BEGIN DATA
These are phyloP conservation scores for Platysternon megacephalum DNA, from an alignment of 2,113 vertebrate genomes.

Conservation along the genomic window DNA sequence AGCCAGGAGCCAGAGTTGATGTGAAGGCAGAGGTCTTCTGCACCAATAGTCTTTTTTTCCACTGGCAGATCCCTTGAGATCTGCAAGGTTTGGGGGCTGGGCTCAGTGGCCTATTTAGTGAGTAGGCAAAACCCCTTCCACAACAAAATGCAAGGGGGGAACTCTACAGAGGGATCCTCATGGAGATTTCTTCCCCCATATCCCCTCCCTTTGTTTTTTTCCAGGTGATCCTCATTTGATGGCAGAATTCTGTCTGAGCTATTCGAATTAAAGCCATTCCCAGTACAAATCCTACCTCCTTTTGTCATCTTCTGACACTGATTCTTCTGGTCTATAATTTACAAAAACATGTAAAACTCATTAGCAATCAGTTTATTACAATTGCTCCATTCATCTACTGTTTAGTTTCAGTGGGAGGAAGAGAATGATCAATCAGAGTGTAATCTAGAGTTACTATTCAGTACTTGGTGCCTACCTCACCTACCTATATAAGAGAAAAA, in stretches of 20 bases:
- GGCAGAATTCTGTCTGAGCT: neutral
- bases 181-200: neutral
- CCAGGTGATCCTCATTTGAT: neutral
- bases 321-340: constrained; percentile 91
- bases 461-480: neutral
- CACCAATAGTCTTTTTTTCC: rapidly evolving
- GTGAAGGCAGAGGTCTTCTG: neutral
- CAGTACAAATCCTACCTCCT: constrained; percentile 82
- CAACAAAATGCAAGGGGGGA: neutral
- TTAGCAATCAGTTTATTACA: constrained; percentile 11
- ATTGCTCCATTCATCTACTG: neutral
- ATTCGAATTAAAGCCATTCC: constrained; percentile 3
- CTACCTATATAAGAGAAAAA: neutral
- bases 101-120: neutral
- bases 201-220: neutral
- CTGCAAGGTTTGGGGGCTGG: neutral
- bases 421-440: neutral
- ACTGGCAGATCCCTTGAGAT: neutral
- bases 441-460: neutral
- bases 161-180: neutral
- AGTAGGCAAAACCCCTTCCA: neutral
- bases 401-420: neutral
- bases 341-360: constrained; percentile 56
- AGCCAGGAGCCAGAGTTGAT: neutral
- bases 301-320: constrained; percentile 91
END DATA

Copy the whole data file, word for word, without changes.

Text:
These are phyloP conservation scores for Platysternon megacephalum DNA, from an alignment of 2,113 vertebrate genomes.

Conservation along the genomic window DNA sequence AGCCAGGAGCCAGAGTTGATGTGAAGGCAGAGGTCTTCTGCACCAATAGTCTTTTTTTCCACTGGCAGATCCCTTGAGATCTGCAAGGTTTGGGGGCTGGGCTCAGTGGCCTATTTAGTGAGTAGGCAAAACCCCTTCCACAACAAAATGCAAGGGGGGAACTCTACAGAGGGATCCTCATGGAGATTTCTTCCCCCATATCCCCTCCCTTTGTTTTTTTCCAGGTGATCCTCATTTGATGGCAGAATTCTGTCTGAGCTATTCGAATTAAAGCCATTCCCAGTACAAATCCTACCTCCTTTTGTCATCTTCTGACACTGATTCTTCTGGTCTATAATTTACAAAAACATGTAAAACTCATTAGCAATCAGTTTATTACAATTGCTCCATTCATCTACTGTTTAGTTTCAGTGGGAGGAAGAGAATGATCAATCAGAGTGTAATCTAGAGTTACTATTCAGTACTTGGTGCCTACCTCACCTACCTATATAAGAGAAAAA, in stretches of 20 bases:
- GGCAGAATTCTGTCTGAGCT: neutral
- bases 181-200: neutral
- CCAGGTGATCCTCATTTGAT: neutral
- bases 321-340: constrained; percentile 91
- bases 461-480: neutral
- CACCAATAGTCTTTTTTTCC: rapidly evolving
- GTGAAGGCAGAGGTCTTCTG: neutral
- CAGTACAAATCCTACCTCCT: constrained; percentile 82
- CAACAAAATGCAAGGGGGGA: neutral
- TTAGCAATCAGTTTATTACA: constrained; percentile 11
- ATTGCTCCATTCATCTACTG: neutral
- ATTCGAATTAAAGCCATTCC: constrained; percentile 3
- CTACCTATATAAGAGAAAAA: neutral
- bases 101-120: neutral
- bases 201-220: neutral
- CTGCAAGGTTTGGGGGCTGG: neutral
- bases 421-440: neutral
- ACTGGCAGATCCCTTGAGAT: neutral
- bases 441-460: neutral
- bases 161-180: neutral
- AGTAGGCAAAACCCCTTCCA: neutral
- bases 401-420: neutral
- bases 341-360: constrained; percentile 56
- AGCCAGGAGCCAGAGTTGAT: neutral
- bases 301-320: constrained; percentile 91